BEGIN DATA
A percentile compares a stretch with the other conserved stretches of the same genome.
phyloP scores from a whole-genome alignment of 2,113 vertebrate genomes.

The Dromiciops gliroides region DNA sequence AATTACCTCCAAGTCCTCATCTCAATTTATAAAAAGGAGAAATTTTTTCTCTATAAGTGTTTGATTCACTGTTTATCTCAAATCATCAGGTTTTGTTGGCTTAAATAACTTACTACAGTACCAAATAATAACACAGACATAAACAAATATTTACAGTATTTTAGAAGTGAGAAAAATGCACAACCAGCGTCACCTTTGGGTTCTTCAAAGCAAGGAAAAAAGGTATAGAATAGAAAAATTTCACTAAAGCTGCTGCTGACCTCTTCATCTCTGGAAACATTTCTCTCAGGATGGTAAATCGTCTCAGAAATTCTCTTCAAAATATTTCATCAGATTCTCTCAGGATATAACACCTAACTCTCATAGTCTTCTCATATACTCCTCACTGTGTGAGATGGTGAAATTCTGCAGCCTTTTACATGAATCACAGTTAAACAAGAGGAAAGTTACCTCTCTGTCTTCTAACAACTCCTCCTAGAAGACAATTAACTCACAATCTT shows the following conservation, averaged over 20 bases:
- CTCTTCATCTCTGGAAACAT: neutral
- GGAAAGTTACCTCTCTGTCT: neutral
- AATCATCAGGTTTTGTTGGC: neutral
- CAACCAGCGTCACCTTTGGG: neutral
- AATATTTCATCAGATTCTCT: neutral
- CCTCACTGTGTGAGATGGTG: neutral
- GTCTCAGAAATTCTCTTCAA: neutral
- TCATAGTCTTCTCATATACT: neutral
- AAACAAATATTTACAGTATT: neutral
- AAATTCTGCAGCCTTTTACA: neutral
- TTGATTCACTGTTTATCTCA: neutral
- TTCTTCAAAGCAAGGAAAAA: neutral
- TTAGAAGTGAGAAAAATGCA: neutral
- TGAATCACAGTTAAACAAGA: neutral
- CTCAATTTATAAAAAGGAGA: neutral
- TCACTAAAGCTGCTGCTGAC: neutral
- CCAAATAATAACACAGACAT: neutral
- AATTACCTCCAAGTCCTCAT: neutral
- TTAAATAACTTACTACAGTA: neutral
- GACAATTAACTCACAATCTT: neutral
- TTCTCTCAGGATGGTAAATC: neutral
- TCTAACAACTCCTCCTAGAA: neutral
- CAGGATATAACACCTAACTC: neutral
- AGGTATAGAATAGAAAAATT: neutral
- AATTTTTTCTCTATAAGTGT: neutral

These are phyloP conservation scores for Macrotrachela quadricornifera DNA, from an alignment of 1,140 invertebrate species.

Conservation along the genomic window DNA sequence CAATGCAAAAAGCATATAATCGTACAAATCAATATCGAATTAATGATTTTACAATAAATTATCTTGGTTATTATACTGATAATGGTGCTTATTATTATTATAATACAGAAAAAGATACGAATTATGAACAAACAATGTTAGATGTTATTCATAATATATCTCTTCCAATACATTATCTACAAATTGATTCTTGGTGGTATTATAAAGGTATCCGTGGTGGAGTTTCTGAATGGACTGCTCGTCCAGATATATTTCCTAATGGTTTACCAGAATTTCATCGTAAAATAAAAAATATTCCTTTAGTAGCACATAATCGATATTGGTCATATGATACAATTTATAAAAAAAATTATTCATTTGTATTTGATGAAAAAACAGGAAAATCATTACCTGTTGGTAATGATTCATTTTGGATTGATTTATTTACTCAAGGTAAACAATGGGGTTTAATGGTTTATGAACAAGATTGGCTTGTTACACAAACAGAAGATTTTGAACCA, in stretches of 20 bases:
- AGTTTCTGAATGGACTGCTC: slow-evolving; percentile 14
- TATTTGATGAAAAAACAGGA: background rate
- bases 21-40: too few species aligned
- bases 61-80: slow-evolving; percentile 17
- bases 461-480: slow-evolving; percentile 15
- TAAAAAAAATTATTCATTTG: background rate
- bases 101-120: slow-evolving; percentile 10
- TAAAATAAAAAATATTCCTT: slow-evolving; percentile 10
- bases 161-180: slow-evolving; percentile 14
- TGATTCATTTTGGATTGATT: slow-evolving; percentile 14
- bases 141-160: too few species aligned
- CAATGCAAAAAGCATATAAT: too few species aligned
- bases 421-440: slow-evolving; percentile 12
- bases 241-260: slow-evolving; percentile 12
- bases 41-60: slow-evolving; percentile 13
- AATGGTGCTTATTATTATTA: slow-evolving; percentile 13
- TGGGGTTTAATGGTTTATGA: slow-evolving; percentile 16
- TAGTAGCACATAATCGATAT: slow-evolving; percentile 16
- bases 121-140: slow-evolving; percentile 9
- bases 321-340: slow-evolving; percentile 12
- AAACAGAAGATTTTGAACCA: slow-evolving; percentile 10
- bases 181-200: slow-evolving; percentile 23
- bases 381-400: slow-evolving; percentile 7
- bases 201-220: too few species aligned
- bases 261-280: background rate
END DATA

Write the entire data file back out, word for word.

A percentile compares a stretch with the other conserved stretches of the same genome.
phyloP scores from a whole-genome alignment of 2,113 vertebrate genomes.

The Dromiciops gliroides region DNA sequence AATTACCTCCAAGTCCTCATCTCAATTTATAAAAAGGAGAAATTTTTTCTCTATAAGTGTTTGATTCACTGTTTATCTCAAATCATCAGGTTTTGTTGGCTTAAATAACTTACTACAGTACCAAATAATAACACAGACATAAACAAATATTTACAGTATTTTAGAAGTGAGAAAAATGCACAACCAGCGTCACCTTTGGGTTCTTCAAAGCAAGGAAAAAAGGTATAGAATAGAAAAATTTCACTAAAGCTGCTGCTGACCTCTTCATCTCTGGAAACATTTCTCTCAGGATGGTAAATCGTCTCAGAAATTCTCTTCAAAATATTTCATCAGATTCTCTCAGGATATAACACCTAACTCTCATAGTCTTCTCATATACTCCTCACTGTGTGAGATGGTGAAATTCTGCAGCCTTTTACATGAATCACAGTTAAACAAGAGGAAAGTTACCTCTCTGTCTTCTAACAACTCCTCCTAGAAGACAATTAACTCACAATCTT shows the following conservation, averaged over 20 bases:
- CTCTTCATCTCTGGAAACAT: neutral
- GGAAAGTTACCTCTCTGTCT: neutral
- AATCATCAGGTTTTGTTGGC: neutral
- CAACCAGCGTCACCTTTGGG: neutral
- AATATTTCATCAGATTCTCT: neutral
- CCTCACTGTGTGAGATGGTG: neutral
- GTCTCAGAAATTCTCTTCAA: neutral
- TCATAGTCTTCTCATATACT: neutral
- AAACAAATATTTACAGTATT: neutral
- AAATTCTGCAGCCTTTTACA: neutral
- TTGATTCACTGTTTATCTCA: neutral
- TTCTTCAAAGCAAGGAAAAA: neutral
- TTAGAAGTGAGAAAAATGCA: neutral
- TGAATCACAGTTAAACAAGA: neutral
- CTCAATTTATAAAAAGGAGA: neutral
- TCACTAAAGCTGCTGCTGAC: neutral
- CCAAATAATAACACAGACAT: neutral
- AATTACCTCCAAGTCCTCAT: neutral
- TTAAATAACTTACTACAGTA: neutral
- GACAATTAACTCACAATCTT: neutral
- TTCTCTCAGGATGGTAAATC: neutral
- TCTAACAACTCCTCCTAGAA: neutral
- CAGGATATAACACCTAACTC: neutral
- AGGTATAGAATAGAAAAATT: neutral
- AATTTTTTCTCTATAAGTGT: neutral

These are phyloP conservation scores for Macrotrachela quadricornifera DNA, from an alignment of 1,140 invertebrate species.

Conservation along the genomic window DNA sequence CAATGCAAAAAGCATATAATCGTACAAATCAATATCGAATTAATGATTTTACAATAAATTATCTTGGTTATTATACTGATAATGGTGCTTATTATTATTATAATACAGAAAAAGATACGAATTATGAACAAACAATGTTAGATGTTATTCATAATATATCTCTTCCAATACATTATCTACAAATTGATTCTTGGTGGTATTATAAAGGTATCCGTGGTGGAGTTTCTGAATGGACTGCTCGTCCAGATATATTTCCTAATGGTTTACCAGAATTTCATCGTAAAATAAAAAATATTCCTTTAGTAGCACATAATCGATATTGGTCATATGATACAATTTATAAAAAAAATTATTCATTTGTATTTGATGAAAAAACAGGAAAATCATTACCTGTTGGTAATGATTCATTTTGGATTGATTTATTTACTCAAGGTAAACAATGGGGTTTAATGGTTTATGAACAAGATTGGCTTGTTACACAAACAGAAGATTTTGAACCA, in stretches of 20 bases:
- AGTTTCTGAATGGACTGCTC: slow-evolving; percentile 14
- TATTTGATGAAAAAACAGGA: background rate
- bases 21-40: too few species aligned
- bases 61-80: slow-evolving; percentile 17
- bases 461-480: slow-evolving; percentile 15
- TAAAAAAAATTATTCATTTG: background rate
- bases 101-120: slow-evolving; percentile 10
- TAAAATAAAAAATATTCCTT: slow-evolving; percentile 10
- bases 161-180: slow-evolving; percentile 14
- TGATTCATTTTGGATTGATT: slow-evolving; percentile 14
- bases 141-160: too few species aligned
- CAATGCAAAAAGCATATAAT: too few species aligned
- bases 421-440: slow-evolving; percentile 12
- bases 241-260: slow-evolving; percentile 12
- bases 41-60: slow-evolving; percentile 13
- AATGGTGCTTATTATTATTA: slow-evolving; percentile 13
- TGGGGTTTAATGGTTTATGA: slow-evolving; percentile 16
- TAGTAGCACATAATCGATAT: slow-evolving; percentile 16
- bases 121-140: slow-evolving; percentile 9
- bases 321-340: slow-evolving; percentile 12
- AAACAGAAGATTTTGAACCA: slow-evolving; percentile 10
- bases 181-200: slow-evolving; percentile 23
- bases 381-400: slow-evolving; percentile 7
- bases 201-220: too few species aligned
- bases 261-280: background rate